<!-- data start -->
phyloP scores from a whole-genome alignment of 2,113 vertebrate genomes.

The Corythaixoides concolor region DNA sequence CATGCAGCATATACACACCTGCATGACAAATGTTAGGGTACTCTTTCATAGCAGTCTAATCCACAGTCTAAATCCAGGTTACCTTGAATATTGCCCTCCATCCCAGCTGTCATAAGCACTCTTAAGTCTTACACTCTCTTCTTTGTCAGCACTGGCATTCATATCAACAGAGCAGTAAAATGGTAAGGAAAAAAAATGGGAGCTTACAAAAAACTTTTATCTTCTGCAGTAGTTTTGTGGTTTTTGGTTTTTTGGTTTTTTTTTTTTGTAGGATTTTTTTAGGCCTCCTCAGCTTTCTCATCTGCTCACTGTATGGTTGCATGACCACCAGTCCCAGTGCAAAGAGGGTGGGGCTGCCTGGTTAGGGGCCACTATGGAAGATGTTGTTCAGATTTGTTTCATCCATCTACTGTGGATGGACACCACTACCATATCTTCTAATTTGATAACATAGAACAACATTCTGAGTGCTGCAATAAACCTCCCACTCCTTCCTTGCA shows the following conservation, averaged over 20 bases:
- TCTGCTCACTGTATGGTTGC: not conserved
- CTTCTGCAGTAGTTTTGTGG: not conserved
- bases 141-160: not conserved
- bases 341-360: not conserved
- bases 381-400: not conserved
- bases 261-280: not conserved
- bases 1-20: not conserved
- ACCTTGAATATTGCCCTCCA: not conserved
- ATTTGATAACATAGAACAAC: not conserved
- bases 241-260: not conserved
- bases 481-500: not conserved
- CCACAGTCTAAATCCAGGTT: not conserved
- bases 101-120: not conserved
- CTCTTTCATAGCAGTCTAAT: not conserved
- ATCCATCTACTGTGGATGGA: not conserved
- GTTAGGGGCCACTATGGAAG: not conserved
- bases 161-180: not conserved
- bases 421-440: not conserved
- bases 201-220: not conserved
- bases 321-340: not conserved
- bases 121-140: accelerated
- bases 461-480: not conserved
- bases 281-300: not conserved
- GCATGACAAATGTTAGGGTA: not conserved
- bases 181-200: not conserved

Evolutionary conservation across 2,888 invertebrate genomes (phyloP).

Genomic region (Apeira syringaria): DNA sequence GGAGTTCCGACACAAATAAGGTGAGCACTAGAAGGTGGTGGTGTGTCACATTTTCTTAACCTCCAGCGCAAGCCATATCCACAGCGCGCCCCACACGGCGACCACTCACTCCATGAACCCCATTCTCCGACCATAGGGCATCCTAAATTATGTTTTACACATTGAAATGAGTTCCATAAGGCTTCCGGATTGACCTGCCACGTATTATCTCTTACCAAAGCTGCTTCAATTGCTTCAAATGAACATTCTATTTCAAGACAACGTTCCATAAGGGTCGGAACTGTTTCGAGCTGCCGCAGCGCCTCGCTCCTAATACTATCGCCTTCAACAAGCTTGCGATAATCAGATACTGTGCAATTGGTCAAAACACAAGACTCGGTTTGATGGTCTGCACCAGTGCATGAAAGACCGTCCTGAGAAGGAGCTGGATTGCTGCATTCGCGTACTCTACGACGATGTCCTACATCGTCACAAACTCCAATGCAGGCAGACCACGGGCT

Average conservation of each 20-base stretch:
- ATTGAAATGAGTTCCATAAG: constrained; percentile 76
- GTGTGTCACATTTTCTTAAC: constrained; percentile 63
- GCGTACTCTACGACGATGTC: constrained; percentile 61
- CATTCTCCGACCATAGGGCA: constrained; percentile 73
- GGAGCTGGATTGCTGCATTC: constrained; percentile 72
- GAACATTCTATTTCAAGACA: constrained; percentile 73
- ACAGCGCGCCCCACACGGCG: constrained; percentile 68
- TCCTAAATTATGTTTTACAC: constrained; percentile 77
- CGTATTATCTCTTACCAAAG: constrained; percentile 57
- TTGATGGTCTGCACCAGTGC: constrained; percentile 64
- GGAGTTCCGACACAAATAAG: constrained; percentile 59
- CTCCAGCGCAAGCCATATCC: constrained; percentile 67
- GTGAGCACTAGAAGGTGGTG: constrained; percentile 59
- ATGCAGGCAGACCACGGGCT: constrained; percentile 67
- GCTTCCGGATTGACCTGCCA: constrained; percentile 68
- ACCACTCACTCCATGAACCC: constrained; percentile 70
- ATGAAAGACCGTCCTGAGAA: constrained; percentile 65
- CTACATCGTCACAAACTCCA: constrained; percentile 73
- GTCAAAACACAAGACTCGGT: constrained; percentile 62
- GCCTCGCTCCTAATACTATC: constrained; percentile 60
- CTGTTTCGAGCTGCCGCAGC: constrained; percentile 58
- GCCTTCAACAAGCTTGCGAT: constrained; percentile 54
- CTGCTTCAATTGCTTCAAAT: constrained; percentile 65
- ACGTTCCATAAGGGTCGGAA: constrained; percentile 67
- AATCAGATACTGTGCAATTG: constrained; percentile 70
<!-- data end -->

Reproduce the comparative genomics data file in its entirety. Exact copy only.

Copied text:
phyloP scores from a whole-genome alignment of 2,113 vertebrate genomes.

The Corythaixoides concolor region DNA sequence CATGCAGCATATACACACCTGCATGACAAATGTTAGGGTACTCTTTCATAGCAGTCTAATCCACAGTCTAAATCCAGGTTACCTTGAATATTGCCCTCCATCCCAGCTGTCATAAGCACTCTTAAGTCTTACACTCTCTTCTTTGTCAGCACTGGCATTCATATCAACAGAGCAGTAAAATGGTAAGGAAAAAAAATGGGAGCTTACAAAAAACTTTTATCTTCTGCAGTAGTTTTGTGGTTTTTGGTTTTTTGGTTTTTTTTTTTTGTAGGATTTTTTTAGGCCTCCTCAGCTTTCTCATCTGCTCACTGTATGGTTGCATGACCACCAGTCCCAGTGCAAAGAGGGTGGGGCTGCCTGGTTAGGGGCCACTATGGAAGATGTTGTTCAGATTTGTTTCATCCATCTACTGTGGATGGACACCACTACCATATCTTCTAATTTGATAACATAGAACAACATTCTGAGTGCTGCAATAAACCTCCCACTCCTTCCTTGCA shows the following conservation, averaged over 20 bases:
- TCTGCTCACTGTATGGTTGC: not conserved
- CTTCTGCAGTAGTTTTGTGG: not conserved
- bases 141-160: not conserved
- bases 341-360: not conserved
- bases 381-400: not conserved
- bases 261-280: not conserved
- bases 1-20: not conserved
- ACCTTGAATATTGCCCTCCA: not conserved
- ATTTGATAACATAGAACAAC: not conserved
- bases 241-260: not conserved
- bases 481-500: not conserved
- CCACAGTCTAAATCCAGGTT: not conserved
- bases 101-120: not conserved
- CTCTTTCATAGCAGTCTAAT: not conserved
- ATCCATCTACTGTGGATGGA: not conserved
- GTTAGGGGCCACTATGGAAG: not conserved
- bases 161-180: not conserved
- bases 421-440: not conserved
- bases 201-220: not conserved
- bases 321-340: not conserved
- bases 121-140: accelerated
- bases 461-480: not conserved
- bases 281-300: not conserved
- GCATGACAAATGTTAGGGTA: not conserved
- bases 181-200: not conserved

Evolutionary conservation across 2,888 invertebrate genomes (phyloP).

Genomic region (Apeira syringaria): DNA sequence GGAGTTCCGACACAAATAAGGTGAGCACTAGAAGGTGGTGGTGTGTCACATTTTCTTAACCTCCAGCGCAAGCCATATCCACAGCGCGCCCCACACGGCGACCACTCACTCCATGAACCCCATTCTCCGACCATAGGGCATCCTAAATTATGTTTTACACATTGAAATGAGTTCCATAAGGCTTCCGGATTGACCTGCCACGTATTATCTCTTACCAAAGCTGCTTCAATTGCTTCAAATGAACATTCTATTTCAAGACAACGTTCCATAAGGGTCGGAACTGTTTCGAGCTGCCGCAGCGCCTCGCTCCTAATACTATCGCCTTCAACAAGCTTGCGATAATCAGATACTGTGCAATTGGTCAAAACACAAGACTCGGTTTGATGGTCTGCACCAGTGCATGAAAGACCGTCCTGAGAAGGAGCTGGATTGCTGCATTCGCGTACTCTACGACGATGTCCTACATCGTCACAAACTCCAATGCAGGCAGACCACGGGCT

Average conservation of each 20-base stretch:
- ATTGAAATGAGTTCCATAAG: constrained; percentile 76
- GTGTGTCACATTTTCTTAAC: constrained; percentile 63
- GCGTACTCTACGACGATGTC: constrained; percentile 61
- CATTCTCCGACCATAGGGCA: constrained; percentile 73
- GGAGCTGGATTGCTGCATTC: constrained; percentile 72
- GAACATTCTATTTCAAGACA: constrained; percentile 73
- ACAGCGCGCCCCACACGGCG: constrained; percentile 68
- TCCTAAATTATGTTTTACAC: constrained; percentile 77
- CGTATTATCTCTTACCAAAG: constrained; percentile 57
- TTGATGGTCTGCACCAGTGC: constrained; percentile 64
- GGAGTTCCGACACAAATAAG: constrained; percentile 59
- CTCCAGCGCAAGCCATATCC: constrained; percentile 67
- GTGAGCACTAGAAGGTGGTG: constrained; percentile 59
- ATGCAGGCAGACCACGGGCT: constrained; percentile 67
- GCTTCCGGATTGACCTGCCA: constrained; percentile 68
- ACCACTCACTCCATGAACCC: constrained; percentile 70
- ATGAAAGACCGTCCTGAGAA: constrained; percentile 65
- CTACATCGTCACAAACTCCA: constrained; percentile 73
- GTCAAAACACAAGACTCGGT: constrained; percentile 62
- GCCTCGCTCCTAATACTATC: constrained; percentile 60
- CTGTTTCGAGCTGCCGCAGC: constrained; percentile 58
- GCCTTCAACAAGCTTGCGAT: constrained; percentile 54
- CTGCTTCAATTGCTTCAAAT: constrained; percentile 65
- ACGTTCCATAAGGGTCGGAA: constrained; percentile 67
- AATCAGATACTGTGCAATTG: constrained; percentile 70